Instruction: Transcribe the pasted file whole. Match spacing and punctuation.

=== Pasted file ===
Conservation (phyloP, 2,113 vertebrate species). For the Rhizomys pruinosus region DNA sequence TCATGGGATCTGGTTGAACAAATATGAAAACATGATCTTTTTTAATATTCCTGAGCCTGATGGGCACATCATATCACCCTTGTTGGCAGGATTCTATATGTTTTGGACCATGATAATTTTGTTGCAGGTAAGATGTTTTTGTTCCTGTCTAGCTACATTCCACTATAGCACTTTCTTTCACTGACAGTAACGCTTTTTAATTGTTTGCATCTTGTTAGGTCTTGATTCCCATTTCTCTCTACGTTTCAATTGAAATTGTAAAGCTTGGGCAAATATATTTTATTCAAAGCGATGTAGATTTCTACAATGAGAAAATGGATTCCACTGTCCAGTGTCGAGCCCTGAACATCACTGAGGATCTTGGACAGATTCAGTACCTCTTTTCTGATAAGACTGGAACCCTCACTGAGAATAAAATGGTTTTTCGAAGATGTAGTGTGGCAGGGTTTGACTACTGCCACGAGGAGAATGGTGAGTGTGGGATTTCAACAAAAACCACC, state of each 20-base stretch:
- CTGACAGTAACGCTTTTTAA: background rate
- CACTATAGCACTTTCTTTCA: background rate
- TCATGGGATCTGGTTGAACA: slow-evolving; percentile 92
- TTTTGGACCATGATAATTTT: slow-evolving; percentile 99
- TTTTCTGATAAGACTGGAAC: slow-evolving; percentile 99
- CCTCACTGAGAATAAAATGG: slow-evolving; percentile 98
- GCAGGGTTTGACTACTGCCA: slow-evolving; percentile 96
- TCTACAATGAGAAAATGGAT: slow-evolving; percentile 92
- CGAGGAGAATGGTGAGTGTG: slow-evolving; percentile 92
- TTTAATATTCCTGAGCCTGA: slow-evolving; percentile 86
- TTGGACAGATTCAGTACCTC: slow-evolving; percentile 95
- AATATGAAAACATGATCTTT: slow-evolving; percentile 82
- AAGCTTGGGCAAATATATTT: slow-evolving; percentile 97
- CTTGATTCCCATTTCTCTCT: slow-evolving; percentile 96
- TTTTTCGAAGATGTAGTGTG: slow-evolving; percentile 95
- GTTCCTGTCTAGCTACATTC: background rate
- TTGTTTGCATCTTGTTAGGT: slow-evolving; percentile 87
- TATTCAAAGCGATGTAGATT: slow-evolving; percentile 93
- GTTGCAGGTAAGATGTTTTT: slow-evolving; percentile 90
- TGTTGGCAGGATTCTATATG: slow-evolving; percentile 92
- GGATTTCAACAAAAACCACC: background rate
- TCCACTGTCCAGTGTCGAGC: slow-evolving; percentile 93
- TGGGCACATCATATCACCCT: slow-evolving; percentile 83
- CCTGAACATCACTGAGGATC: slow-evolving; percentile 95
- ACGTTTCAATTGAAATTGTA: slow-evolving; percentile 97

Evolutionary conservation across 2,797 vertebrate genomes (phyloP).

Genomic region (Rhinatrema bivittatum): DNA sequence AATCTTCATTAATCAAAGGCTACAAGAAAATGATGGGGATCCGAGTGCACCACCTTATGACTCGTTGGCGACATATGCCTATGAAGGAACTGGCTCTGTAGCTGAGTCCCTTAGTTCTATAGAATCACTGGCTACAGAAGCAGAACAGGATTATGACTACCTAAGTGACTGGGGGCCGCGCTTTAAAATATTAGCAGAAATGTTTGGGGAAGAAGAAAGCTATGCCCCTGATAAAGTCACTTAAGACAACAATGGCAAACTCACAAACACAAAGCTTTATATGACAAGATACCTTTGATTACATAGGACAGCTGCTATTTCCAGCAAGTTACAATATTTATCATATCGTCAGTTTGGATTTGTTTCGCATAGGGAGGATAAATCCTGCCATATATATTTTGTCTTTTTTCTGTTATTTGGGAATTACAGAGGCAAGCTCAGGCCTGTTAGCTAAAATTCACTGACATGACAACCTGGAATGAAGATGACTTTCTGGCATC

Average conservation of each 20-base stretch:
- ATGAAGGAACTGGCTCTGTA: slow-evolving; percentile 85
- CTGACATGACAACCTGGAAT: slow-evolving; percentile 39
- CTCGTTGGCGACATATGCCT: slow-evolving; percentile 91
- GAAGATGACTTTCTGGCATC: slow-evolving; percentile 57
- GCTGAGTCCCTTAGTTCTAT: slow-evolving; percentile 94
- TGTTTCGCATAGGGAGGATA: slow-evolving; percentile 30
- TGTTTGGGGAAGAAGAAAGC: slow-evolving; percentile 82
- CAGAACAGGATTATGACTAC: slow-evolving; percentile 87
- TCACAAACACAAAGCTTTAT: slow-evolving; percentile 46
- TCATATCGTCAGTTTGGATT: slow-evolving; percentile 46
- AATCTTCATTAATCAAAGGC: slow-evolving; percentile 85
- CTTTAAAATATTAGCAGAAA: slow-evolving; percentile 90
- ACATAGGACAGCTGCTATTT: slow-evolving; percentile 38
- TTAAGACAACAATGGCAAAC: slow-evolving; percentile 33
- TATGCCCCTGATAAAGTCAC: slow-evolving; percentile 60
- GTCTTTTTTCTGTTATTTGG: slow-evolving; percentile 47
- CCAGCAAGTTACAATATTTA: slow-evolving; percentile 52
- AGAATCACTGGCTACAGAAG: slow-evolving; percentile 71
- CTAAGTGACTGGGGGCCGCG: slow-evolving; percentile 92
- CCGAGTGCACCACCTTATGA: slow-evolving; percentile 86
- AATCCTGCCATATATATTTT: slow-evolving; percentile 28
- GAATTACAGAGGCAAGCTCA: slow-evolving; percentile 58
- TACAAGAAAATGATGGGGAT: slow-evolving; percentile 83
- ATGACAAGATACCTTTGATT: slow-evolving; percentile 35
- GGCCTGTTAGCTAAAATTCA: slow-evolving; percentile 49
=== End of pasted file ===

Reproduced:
Conservation (phyloP, 2,113 vertebrate species). For the Rhizomys pruinosus region DNA sequence TCATGGGATCTGGTTGAACAAATATGAAAACATGATCTTTTTTAATATTCCTGAGCCTGATGGGCACATCATATCACCCTTGTTGGCAGGATTCTATATGTTTTGGACCATGATAATTTTGTTGCAGGTAAGATGTTTTTGTTCCTGTCTAGCTACATTCCACTATAGCACTTTCTTTCACTGACAGTAACGCTTTTTAATTGTTTGCATCTTGTTAGGTCTTGATTCCCATTTCTCTCTACGTTTCAATTGAAATTGTAAAGCTTGGGCAAATATATTTTATTCAAAGCGATGTAGATTTCTACAATGAGAAAATGGATTCCACTGTCCAGTGTCGAGCCCTGAACATCACTGAGGATCTTGGACAGATTCAGTACCTCTTTTCTGATAAGACTGGAACCCTCACTGAGAATAAAATGGTTTTTCGAAGATGTAGTGTGGCAGGGTTTGACTACTGCCACGAGGAGAATGGTGAGTGTGGGATTTCAACAAAAACCACC, state of each 20-base stretch:
- CTGACAGTAACGCTTTTTAA: background rate
- CACTATAGCACTTTCTTTCA: background rate
- TCATGGGATCTGGTTGAACA: slow-evolving; percentile 92
- TTTTGGACCATGATAATTTT: slow-evolving; percentile 99
- TTTTCTGATAAGACTGGAAC: slow-evolving; percentile 99
- CCTCACTGAGAATAAAATGG: slow-evolving; percentile 98
- GCAGGGTTTGACTACTGCCA: slow-evolving; percentile 96
- TCTACAATGAGAAAATGGAT: slow-evolving; percentile 92
- CGAGGAGAATGGTGAGTGTG: slow-evolving; percentile 92
- TTTAATATTCCTGAGCCTGA: slow-evolving; percentile 86
- TTGGACAGATTCAGTACCTC: slow-evolving; percentile 95
- AATATGAAAACATGATCTTT: slow-evolving; percentile 82
- AAGCTTGGGCAAATATATTT: slow-evolving; percentile 97
- CTTGATTCCCATTTCTCTCT: slow-evolving; percentile 96
- TTTTTCGAAGATGTAGTGTG: slow-evolving; percentile 95
- GTTCCTGTCTAGCTACATTC: background rate
- TTGTTTGCATCTTGTTAGGT: slow-evolving; percentile 87
- TATTCAAAGCGATGTAGATT: slow-evolving; percentile 93
- GTTGCAGGTAAGATGTTTTT: slow-evolving; percentile 90
- TGTTGGCAGGATTCTATATG: slow-evolving; percentile 92
- GGATTTCAACAAAAACCACC: background rate
- TCCACTGTCCAGTGTCGAGC: slow-evolving; percentile 93
- TGGGCACATCATATCACCCT: slow-evolving; percentile 83
- CCTGAACATCACTGAGGATC: slow-evolving; percentile 95
- ACGTTTCAATTGAAATTGTA: slow-evolving; percentile 97

Evolutionary conservation across 2,797 vertebrate genomes (phyloP).

Genomic region (Rhinatrema bivittatum): DNA sequence AATCTTCATTAATCAAAGGCTACAAGAAAATGATGGGGATCCGAGTGCACCACCTTATGACTCGTTGGCGACATATGCCTATGAAGGAACTGGCTCTGTAGCTGAGTCCCTTAGTTCTATAGAATCACTGGCTACAGAAGCAGAACAGGATTATGACTACCTAAGTGACTGGGGGCCGCGCTTTAAAATATTAGCAGAAATGTTTGGGGAAGAAGAAAGCTATGCCCCTGATAAAGTCACTTAAGACAACAATGGCAAACTCACAAACACAAAGCTTTATATGACAAGATACCTTTGATTACATAGGACAGCTGCTATTTCCAGCAAGTTACAATATTTATCATATCGTCAGTTTGGATTTGTTTCGCATAGGGAGGATAAATCCTGCCATATATATTTTGTCTTTTTTCTGTTATTTGGGAATTACAGAGGCAAGCTCAGGCCTGTTAGCTAAAATTCACTGACATGACAACCTGGAATGAAGATGACTTTCTGGCATC

Average conservation of each 20-base stretch:
- ATGAAGGAACTGGCTCTGTA: slow-evolving; percentile 85
- CTGACATGACAACCTGGAAT: slow-evolving; percentile 39
- CTCGTTGGCGACATATGCCT: slow-evolving; percentile 91
- GAAGATGACTTTCTGGCATC: slow-evolving; percentile 57
- GCTGAGTCCCTTAGTTCTAT: slow-evolving; percentile 94
- TGTTTCGCATAGGGAGGATA: slow-evolving; percentile 30
- TGTTTGGGGAAGAAGAAAGC: slow-evolving; percentile 82
- CAGAACAGGATTATGACTAC: slow-evolving; percentile 87
- TCACAAACACAAAGCTTTAT: slow-evolving; percentile 46
- TCATATCGTCAGTTTGGATT: slow-evolving; percentile 46
- AATCTTCATTAATCAAAGGC: slow-evolving; percentile 85
- CTTTAAAATATTAGCAGAAA: slow-evolving; percentile 90
- ACATAGGACAGCTGCTATTT: slow-evolving; percentile 38
- TTAAGACAACAATGGCAAAC: slow-evolving; percentile 33
- TATGCCCCTGATAAAGTCAC: slow-evolving; percentile 60
- GTCTTTTTTCTGTTATTTGG: slow-evolving; percentile 47
- CCAGCAAGTTACAATATTTA: slow-evolving; percentile 52
- AGAATCACTGGCTACAGAAG: slow-evolving; percentile 71
- CTAAGTGACTGGGGGCCGCG: slow-evolving; percentile 92
- CCGAGTGCACCACCTTATGA: slow-evolving; percentile 86
- AATCCTGCCATATATATTTT: slow-evolving; percentile 28
- GAATTACAGAGGCAAGCTCA: slow-evolving; percentile 58
- TACAAGAAAATGATGGGGAT: slow-evolving; percentile 83
- ATGACAAGATACCTTTGATT: slow-evolving; percentile 35
- GGCCTGTTAGCTAAAATTCA: slow-evolving; percentile 49